Mr. and Mrs. J. B. Stockman spent
Monday in Newberry. ' *
Mrs. J. A. Baker lias gone to Co^lntnbia
to visit her son.
Mrs. W. C. Adams of Greenville is
spending awhile with' her mother,Mrs.
Godfrey Harmotf. ^ .
. Mrs. G. W. Harmon returns today
Mrs. J. H. Werts and children spent
the week-end with her mother, Mrs.
Z. W. Bedenbaugh of the Monticello
Mrs. J. A. Counts will entertain the
William Lester chapter V. D. C. Tuesday
afternoon at 4:30.
!T!he many friends of ex-Governor
Cole. L. Blease will he glad to know
that he will speak in behalf of the
Red Men in the town hall May 5 heginning
promptly at 7:30. His subject
s bing: "The Principles of Red. Men.''
*y * ^ >s> vj% <-i- ^ <?<$><$> <?><? <$><?> <^
i)ltW IN <t>
LTURE AND HOME ECONOMICS ^
V GE DEPARTMENT <$>
on Agent Prosperity, S .C <?>
nomics Prosperity, S. C. ^
I the clover released enough potash for
the use of the plant, besides helping
to conserve moisture and rendering j
the land in a better mechanical condition
for the growth of the crop.
Now, I am writing this, not with the,
idea of boosting Mr. Hodges' farm, but1
with the hope that some one will read !
it and resolve to do likewise.
Yields can ^e doubled and the fertilizer
bill cut in half by growing j
summer and winter legumes and:
turning them under, just as Mr.
Hodges and many others are doing.
So I hope that every farmer in Newberry
county will plan to sow some
clover this fall..
In my eagerness to tell something j
of Mr. Hodges' farm and. results I j
almost forgot to tell about the atten-|
dance. The meeting was attended by
at least 1,000 farmers and business
men. coming from several counties.
The forenoon was spent in looking
over the farm. In the afternoon we
| had talks by Messrs. W. W. Long, B.
I S. Hodges and tWl H. Barton and everybody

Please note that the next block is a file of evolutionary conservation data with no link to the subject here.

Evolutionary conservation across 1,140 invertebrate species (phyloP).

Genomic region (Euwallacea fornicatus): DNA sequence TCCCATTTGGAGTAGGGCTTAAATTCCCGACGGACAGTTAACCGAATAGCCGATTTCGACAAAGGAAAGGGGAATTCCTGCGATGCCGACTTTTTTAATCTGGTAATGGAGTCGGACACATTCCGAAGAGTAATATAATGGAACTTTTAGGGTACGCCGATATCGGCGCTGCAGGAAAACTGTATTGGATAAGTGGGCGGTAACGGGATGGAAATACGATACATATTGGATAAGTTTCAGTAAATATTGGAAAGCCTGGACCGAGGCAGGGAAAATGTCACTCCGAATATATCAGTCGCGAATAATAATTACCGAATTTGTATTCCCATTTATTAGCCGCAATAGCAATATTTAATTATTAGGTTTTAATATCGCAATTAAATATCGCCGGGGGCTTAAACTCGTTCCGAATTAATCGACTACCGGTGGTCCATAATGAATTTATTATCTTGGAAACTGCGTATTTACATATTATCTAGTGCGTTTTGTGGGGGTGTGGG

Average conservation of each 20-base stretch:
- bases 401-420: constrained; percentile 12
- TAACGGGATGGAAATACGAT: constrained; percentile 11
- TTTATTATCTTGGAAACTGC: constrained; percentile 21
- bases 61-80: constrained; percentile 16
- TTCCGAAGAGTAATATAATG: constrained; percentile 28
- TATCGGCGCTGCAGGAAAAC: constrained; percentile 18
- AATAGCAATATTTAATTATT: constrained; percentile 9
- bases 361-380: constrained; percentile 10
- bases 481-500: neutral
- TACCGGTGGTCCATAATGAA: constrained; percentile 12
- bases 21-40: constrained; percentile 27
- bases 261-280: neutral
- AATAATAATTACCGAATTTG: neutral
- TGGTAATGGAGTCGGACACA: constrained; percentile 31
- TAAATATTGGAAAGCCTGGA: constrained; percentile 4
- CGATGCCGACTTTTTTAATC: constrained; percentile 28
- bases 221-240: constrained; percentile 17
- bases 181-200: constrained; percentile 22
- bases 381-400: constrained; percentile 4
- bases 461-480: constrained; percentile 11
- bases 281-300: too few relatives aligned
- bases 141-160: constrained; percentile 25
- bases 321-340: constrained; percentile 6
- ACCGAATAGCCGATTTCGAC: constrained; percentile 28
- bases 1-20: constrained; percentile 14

went home feeling that they |
had spent a very profitable day.
I One good milk cow Prosperity,
k One pure Duroc Jersey sow gilt,
weighing about 140 pounds.'- One
lot cow peas, sound, $1.25, near
One milk cow. -Prosperity, Phone
One registered * Red Poll <hull 3 1-2
to 4 years old. Prosperity* Phone
Wanted. , .
One good milk cow. No scrub wanted.
Prosperity, Phone 2103.
SOTICE OF FIJfAI SETTLEXEJTT
I will make a 'final settlement of
the estate of Emma Shealy in the
probate court for Newberry County,
S. C.f on Tuesday the 30th day of
May, 1916, at 10 o'clock in the forenoon
and will immediately thereafter
ask for my discharge as executors of
R. 0. Shealy.
G. E. Shealy,
Thousands upon thousands of women
have kidney and bladder trouble
and never suspect it.
Women's complaints often prove to
be nothing else but kidney trouble, or
i the result of kidnev or bladder disease.
If the kidneys are not in a healthy
condition, they may cause the other
J organs to become diseased.
Yon mav suffer a great deal with
paiu in the back, 'headache, loss of ambition,
nervousness and may ibe despondent
Don't delay starting treatment. Dr.
Kilmer's Swamp-Root, a physician's
store, restores health to the kidneys
prescription, obtained at any drug